Martin MacDonald took on this years Manchester Marathon, this is how he got on:

Last year I followed a few friends in their training for the London and Manchester marathons. It’s been a long time since I ran over 15 miles. I’ve never claimed to be anything other than mediocre in the running world. I did wonder though; I could I still do it?

I’ve always been a believer that entering a race is the best form of motivation. You’ll never do anything if you subscribe to the mantra of, “I’ll see how far I can get, then I’ll enter”. Entering an event when you are so unready, focuses the mind on what you need to do.

Once the entry confirmation to the Manchester Marathon 2016 had hit my inbox in December, it was time to knuckle down. I’d kept myself half marathon ready for the 2nd half of 2015, so I wasn’t starting a fresh. This wasn’t going to be my first marathon; I knew what was expected.

From January until March the distances increased to 18 miles. I competed in the Parbold Hill Duathlon to keep my discipline. I also used various virtual events (more on these another time) as motivational stepping-stones. Having something to focus on, even through training, certainly helps on those cold dark morning. There’s nothing worse than a little voice at the back of the mind that says “Do we really need to go out today? We could always just skip this session”. All was going well, until a massive sinus infection tried to remove my face. So bad, at one point I abandoned a run 20 meters into it. It was right at the apex of my training plan. The 20-24-mile-long runs. 3 weeks of training lost. I went from sub 4 hour times to “let’s just complete it”. My running maths dictates, if you can run a half marathon, you can run 15 miles. If you can run 15 miles, you can run 18 miles. If you can run 18 miles, you can complete a marathon. I’d done 18 twice in the training plan, so I knew that was at minimum requirement.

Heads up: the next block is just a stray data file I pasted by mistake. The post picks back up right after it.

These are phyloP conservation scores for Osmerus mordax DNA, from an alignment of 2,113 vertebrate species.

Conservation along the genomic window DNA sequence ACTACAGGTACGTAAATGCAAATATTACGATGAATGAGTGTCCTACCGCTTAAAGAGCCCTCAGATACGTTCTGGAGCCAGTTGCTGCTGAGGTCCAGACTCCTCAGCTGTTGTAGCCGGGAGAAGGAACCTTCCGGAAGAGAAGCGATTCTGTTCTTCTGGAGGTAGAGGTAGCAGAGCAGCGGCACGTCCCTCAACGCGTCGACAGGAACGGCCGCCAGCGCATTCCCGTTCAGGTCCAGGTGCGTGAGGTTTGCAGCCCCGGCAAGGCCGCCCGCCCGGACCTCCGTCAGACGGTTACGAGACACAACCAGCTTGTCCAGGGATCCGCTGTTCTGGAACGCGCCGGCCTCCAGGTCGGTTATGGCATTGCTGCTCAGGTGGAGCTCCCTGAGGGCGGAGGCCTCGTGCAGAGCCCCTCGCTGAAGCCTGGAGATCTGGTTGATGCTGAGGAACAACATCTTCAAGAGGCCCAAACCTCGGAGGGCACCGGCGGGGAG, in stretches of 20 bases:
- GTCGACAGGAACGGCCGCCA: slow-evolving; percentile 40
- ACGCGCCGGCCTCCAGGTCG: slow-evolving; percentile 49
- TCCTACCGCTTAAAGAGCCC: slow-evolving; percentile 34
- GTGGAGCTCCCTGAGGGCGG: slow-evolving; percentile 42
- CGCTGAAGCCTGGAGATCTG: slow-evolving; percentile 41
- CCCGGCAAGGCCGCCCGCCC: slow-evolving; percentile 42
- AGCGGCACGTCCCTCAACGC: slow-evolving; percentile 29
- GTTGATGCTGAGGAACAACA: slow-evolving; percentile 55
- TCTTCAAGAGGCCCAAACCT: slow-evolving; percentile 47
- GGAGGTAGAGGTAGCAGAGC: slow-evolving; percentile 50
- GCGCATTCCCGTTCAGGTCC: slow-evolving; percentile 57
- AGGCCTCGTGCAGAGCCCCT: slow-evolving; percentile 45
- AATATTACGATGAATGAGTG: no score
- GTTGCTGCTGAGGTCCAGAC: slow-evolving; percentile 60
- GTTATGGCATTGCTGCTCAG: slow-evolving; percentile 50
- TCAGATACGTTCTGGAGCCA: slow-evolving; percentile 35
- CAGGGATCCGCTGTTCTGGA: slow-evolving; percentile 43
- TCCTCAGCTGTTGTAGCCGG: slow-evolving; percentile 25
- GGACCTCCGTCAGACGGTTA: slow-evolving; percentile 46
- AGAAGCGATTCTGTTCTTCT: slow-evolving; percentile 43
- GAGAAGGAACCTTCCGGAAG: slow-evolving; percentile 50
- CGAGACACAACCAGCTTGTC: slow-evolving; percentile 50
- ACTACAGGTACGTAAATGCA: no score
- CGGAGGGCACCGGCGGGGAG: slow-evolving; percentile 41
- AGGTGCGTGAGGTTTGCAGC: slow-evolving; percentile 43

Race day came. I’d spent a week eating everything I could get my hands on. I was under trained and over-anxious. At this stage, what could I do? Drop out? Not start? Not while there was breath in my lungs! I figured I’d keep to the game plan and run comfortably, keep a reserve in the tank for the last 6 and I should come in around the 4:30 mark. I had bags of jelly babies strapped about my person and gels hanging off me. Through trial and a lot of error, I’ve found that zinc oxide tape is the best protection for the more sensitive areas of the chest. Fully strapped, there was no going back.

The first 10 miles passed without incident (an emergency wee at mile 3 was the highlight). Fuelling was going to plan and pace was fine. Halfway passed at 2:10, slow for my half, but still on pace for a 4:30 finish. Now, if you’ve never run a marathon before you’d be forgiven for thinking “it’s just 2 half marathons”. It’s not. It’s more like a 6 mile run with a 20 mile warm up. As a rough rule of thumb, your body can hold enough fuel to run for approximately 3.5 hours or 20 miles. Well before this time you fuel in the form of gels, sports drinks, or as I prefer, as many jelly babies’ as you can eat. Drink before you’re thirsty and eat before you’re hungry. This helps the body switch from aerobic respiration to anaerobic respiration. This is when your body changes how it gets its energy. Moving from converting food sources and oxygen to energy, to breaking down cells in the body to obtain energy. Its easier for girls as they need to do this quickly for child birth. For the boys, it’s this point that you run the risk of hitting “the wall” if your body can’t make the switch efficiently. So the rule is, keep fuelling your body. That’s GCSE biology/PE lesson over, back to the race. If you’ve ever had energy gels, you will know there are an acquired taste. I find after the 5th or 6th one the novelty wears off. Accepting sweets from strangers is never going to be a novelty, but as I’d demolished/lost all of mine, things were desperate.